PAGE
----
6. You are a master of short chapters that leave the reader with a cliffhanger. Do you plan these? Talk about that technique.

I do indeed plan that and it goes to writing in a format that is comfortable and easy for readers to follow. I used to write longer chapters and use scene breaks. Now, just about every time the scene breaks, I start a new chapter instead. I think it was Michael Crichton who first did that, followed by James Patterson. Comes down to helping the reader find his or her own comfort zone. As far as cliffhangers go, hey, that goes all the way back to Dickens whose novels were first serialized in magazines. He was paid by the word and a cliffhanger each installment was crucial so readers would buy the next one. My primary goal as a writer is to make it impossible for you to put my books down. Do that and everything else falls into place.

7. Obviously, Caitlin Strong is a woman. And so is Danielle. How does a man write from a woman’s point of view? Since Caitlin isn’t a girly-girl and Danielle is pretty tough, I imagine you can take some liberties, but did you have to make any mental adjustments? How do you make sure you get it right

I’m very much in touch with my feminine side! (Laughs) No, seriously, I’ve written about serial killers, human monsters, Palestinians, criminals, Russians and I’m none of those either. I don’t know if you’d call it a mental adjustment. It’s more about perspective, since all my scenes are written from the viewpoint of characters. That forces me to get inside their heads and let them drive the action instead of me driving it for them. I don’t write their dialogue, they recite it and I transcribe it. The fun in writing characters like Caitlin Strong is that she’s a woman trying to make it in a man’s world. So right away you have conflict, tension, something she must overcome. These books never would have worked had I written her as a man. Getting it right means staying true to the character I’ve created. My final edit is always done by my publisher, Tom Doherty. And after reading the next Caitlin Strong book (STRONG AT THE BREAK, Forge, June ’11), he said not only did Caitlin gun down too many bad guys, she was starting to enjoy it too much. That was a great note and I took it to heart since it I think it revealed that Caitlin was becoming desensitized to all the violence around her. My point is you have a strike a balance between traditional female qualities of love and nurturing and the gunfighter Caitlin is at her core. And that’s probably one of the greatest features of this series.

8. Where did you come up all that wonderful Texas Ranger lore?

Well, I’m happy to say for once this is all about research. There’s a wealth of books available on the history of the Rangers and I’ve read probably a dozen of them, always in search of those stories and parables that begin each section. I think I get as many compliments about them as I do anything else in the Caitlin Strong books!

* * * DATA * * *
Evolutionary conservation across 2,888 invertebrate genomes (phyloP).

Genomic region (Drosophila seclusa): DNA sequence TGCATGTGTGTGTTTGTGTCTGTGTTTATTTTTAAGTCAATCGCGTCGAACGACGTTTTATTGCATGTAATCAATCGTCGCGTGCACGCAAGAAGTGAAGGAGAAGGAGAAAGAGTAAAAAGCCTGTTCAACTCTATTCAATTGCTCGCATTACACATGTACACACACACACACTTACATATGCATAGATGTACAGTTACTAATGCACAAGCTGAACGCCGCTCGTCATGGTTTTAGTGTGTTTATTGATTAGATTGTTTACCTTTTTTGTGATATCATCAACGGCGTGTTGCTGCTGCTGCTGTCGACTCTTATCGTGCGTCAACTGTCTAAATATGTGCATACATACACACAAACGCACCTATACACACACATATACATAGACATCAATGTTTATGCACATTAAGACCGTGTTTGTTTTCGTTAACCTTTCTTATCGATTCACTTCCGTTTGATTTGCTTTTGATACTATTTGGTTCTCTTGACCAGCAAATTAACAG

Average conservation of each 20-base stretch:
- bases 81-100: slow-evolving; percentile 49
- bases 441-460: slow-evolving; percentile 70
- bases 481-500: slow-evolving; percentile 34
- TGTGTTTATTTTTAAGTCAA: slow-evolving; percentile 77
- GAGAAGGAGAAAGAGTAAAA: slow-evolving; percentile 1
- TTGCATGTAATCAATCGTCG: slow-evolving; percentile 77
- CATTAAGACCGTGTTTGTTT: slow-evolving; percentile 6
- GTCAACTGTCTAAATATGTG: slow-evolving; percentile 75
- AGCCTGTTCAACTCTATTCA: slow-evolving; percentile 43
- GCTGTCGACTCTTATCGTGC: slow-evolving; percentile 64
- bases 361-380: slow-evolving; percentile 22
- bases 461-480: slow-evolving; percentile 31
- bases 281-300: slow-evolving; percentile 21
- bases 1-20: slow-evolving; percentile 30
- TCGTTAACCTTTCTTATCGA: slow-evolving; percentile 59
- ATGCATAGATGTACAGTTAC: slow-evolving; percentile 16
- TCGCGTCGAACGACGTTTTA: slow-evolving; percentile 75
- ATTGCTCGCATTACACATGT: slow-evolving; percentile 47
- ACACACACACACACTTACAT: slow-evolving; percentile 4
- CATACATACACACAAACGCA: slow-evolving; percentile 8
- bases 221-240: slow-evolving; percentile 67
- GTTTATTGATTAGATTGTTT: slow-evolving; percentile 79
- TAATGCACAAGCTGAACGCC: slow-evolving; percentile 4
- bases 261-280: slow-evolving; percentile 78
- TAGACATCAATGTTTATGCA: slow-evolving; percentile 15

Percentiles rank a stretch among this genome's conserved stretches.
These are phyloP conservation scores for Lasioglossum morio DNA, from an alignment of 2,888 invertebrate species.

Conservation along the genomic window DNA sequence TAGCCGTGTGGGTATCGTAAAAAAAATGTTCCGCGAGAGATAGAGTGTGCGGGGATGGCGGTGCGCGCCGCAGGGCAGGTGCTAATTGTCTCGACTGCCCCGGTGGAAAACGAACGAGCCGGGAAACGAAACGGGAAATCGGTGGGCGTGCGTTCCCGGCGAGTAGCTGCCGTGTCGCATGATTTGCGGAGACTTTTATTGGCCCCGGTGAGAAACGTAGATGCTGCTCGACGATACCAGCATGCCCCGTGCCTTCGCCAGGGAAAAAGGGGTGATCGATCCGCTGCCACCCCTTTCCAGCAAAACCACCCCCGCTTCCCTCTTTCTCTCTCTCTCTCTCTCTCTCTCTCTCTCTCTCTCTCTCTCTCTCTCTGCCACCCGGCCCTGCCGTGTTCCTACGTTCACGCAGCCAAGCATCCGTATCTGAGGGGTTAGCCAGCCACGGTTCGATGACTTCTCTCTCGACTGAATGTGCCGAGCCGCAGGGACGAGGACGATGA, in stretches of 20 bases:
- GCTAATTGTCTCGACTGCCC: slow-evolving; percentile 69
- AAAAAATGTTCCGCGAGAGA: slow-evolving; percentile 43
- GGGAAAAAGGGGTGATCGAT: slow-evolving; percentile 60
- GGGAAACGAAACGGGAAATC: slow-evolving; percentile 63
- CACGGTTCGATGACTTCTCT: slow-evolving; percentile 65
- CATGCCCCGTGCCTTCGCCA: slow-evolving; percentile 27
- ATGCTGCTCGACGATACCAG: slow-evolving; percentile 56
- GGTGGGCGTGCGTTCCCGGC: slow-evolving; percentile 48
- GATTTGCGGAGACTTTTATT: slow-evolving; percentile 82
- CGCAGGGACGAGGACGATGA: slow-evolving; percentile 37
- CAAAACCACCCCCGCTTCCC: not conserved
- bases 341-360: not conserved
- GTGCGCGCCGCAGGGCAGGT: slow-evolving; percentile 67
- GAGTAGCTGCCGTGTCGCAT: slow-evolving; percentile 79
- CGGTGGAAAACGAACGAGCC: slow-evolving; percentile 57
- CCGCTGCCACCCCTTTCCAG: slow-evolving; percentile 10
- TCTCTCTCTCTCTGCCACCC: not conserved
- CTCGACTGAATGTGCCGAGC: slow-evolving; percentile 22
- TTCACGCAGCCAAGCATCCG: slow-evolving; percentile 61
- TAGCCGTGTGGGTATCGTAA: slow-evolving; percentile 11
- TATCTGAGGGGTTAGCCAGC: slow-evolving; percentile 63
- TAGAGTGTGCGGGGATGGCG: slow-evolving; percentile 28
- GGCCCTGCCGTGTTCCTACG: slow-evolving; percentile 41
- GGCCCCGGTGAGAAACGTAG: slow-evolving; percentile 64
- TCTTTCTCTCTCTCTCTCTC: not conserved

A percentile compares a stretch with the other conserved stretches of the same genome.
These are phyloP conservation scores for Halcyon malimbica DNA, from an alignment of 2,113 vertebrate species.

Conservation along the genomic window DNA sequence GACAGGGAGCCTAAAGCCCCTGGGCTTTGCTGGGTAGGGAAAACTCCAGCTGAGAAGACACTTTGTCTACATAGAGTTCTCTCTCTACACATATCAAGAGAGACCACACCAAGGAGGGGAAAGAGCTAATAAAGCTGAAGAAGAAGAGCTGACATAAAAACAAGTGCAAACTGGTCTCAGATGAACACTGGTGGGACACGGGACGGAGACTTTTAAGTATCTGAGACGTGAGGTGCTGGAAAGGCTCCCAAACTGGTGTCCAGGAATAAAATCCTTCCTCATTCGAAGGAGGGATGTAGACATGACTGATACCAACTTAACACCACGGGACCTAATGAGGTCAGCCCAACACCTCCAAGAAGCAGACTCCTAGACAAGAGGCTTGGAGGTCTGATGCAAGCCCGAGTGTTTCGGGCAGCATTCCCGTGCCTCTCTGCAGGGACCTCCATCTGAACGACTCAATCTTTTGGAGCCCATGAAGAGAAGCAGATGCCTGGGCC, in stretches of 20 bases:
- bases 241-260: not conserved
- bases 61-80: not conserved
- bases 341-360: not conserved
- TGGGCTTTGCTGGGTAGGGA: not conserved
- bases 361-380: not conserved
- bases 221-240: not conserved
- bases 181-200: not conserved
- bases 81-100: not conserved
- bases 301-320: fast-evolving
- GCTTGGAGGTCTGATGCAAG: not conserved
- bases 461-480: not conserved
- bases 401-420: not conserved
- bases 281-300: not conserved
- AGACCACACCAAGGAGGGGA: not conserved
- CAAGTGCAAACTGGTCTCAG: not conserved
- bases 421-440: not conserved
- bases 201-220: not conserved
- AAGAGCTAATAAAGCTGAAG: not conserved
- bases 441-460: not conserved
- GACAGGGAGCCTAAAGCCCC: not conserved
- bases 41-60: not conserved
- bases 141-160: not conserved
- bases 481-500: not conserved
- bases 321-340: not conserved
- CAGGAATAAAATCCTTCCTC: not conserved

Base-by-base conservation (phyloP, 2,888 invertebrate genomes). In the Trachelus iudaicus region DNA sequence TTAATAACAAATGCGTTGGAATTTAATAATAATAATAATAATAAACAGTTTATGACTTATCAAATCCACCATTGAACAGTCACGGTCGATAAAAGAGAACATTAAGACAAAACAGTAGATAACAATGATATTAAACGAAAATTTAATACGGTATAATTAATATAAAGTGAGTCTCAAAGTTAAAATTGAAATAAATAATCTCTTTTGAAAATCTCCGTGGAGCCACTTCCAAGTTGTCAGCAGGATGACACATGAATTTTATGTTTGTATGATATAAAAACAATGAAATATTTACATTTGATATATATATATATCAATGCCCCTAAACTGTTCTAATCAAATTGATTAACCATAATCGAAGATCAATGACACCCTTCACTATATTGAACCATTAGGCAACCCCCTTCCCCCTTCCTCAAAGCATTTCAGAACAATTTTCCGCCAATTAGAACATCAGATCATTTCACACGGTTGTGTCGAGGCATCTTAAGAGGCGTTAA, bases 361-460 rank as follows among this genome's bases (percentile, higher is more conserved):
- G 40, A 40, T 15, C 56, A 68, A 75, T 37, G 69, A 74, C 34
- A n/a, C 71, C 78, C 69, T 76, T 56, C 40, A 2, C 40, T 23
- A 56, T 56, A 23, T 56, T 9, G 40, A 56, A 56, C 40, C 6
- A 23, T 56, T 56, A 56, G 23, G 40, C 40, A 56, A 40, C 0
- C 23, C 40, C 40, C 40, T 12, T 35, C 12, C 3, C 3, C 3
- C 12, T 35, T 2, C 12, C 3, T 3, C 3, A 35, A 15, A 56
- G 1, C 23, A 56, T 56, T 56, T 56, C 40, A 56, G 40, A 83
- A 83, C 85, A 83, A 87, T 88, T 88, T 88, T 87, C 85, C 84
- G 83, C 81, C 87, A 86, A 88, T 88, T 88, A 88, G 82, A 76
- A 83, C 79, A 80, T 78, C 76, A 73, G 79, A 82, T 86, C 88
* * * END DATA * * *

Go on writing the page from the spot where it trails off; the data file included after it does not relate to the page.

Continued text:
8. Your books are so varied in the worlds they portray. Talk about that, please.

Let me answer that in terms of the “emotional” words they portray. Each character has his/her own quest, something they’re trying to attain. In my older work, the quest was always clear. But in the Caitlin books the characters aren’t always sure what it is they’re searching for. The difference, and what I strive for in this series, is to provide that motif for all characters, no matter how minor. I need to define all my characters, in other words, by detailing how they define themselves. The conflict lies in the fact that it’s dynamic, not fluid. Like Guillermo Paz, the assassin first assigned to kill Caitlin who ultimately becomes her protector. He’s the series’ most beloved character in large part because he is still evolving emotionally.

9. In the Strong Justice, you have a character say something to the effect that the United States worries too much about terrorism abroad and not enough about securing our own borders. Please comment. Is that just a character’s point of view, or do you share that concern?

I do share that concern but let me answer the question as it relates to my next Caitlin Strong book, STRONG AT THE BREAK, in which Caitlin takes on the right wing extremist militia movement. Homeland Security has already identified homegrown terrorists, not just Muslims either, as the greatest threat facing our country today. The level of hatred that has spread across this country since Obama became president is despicable. America at its absolute worst. I know I’m wearing my politics on my sleeve here but how can you now listen to these right-wing wackos calling for Second Amendment remedies, secession, and armed insurrection and not be both pissed off and scared? How long before the murder of an abortion doctor or Holocaust museum guard becomes a bomb in a temple or a courthouse or a black church, or gay and lesbian center? These people only respect the laws they agree with and they lack the intelligence and understanding to even consider opposing points of view. This same mentality was behind the burning of witches and the hanging of blacks in the South. And now we’re seeing it again at a much more pervasive and frightening level.

10. What do you think is really happening to the women of Juarez? Any ideas how to stop the drug warfare in Mexico? (That is, do you agree with some experts that legalizing marijuana in the U.S. would help, because right now we have what amounts to another Prohibition.)

You started with a tough question and now you’re ending with an even tougher one. There is evidence that a very small number of people is behind the murders of the Women of Juarez, so the concept of a single serial killer holds water. I don’t believe there’s any way to stop drug warfare in Mexico because it’s systematic to their culture and political problems. The drug gangs are filling a vacuum and Mexico’s culture is essentially tribal to begin with. Would legalizing marijuana help? Just about every study insists that it indeed would.

For more information about Jon Land, visit him at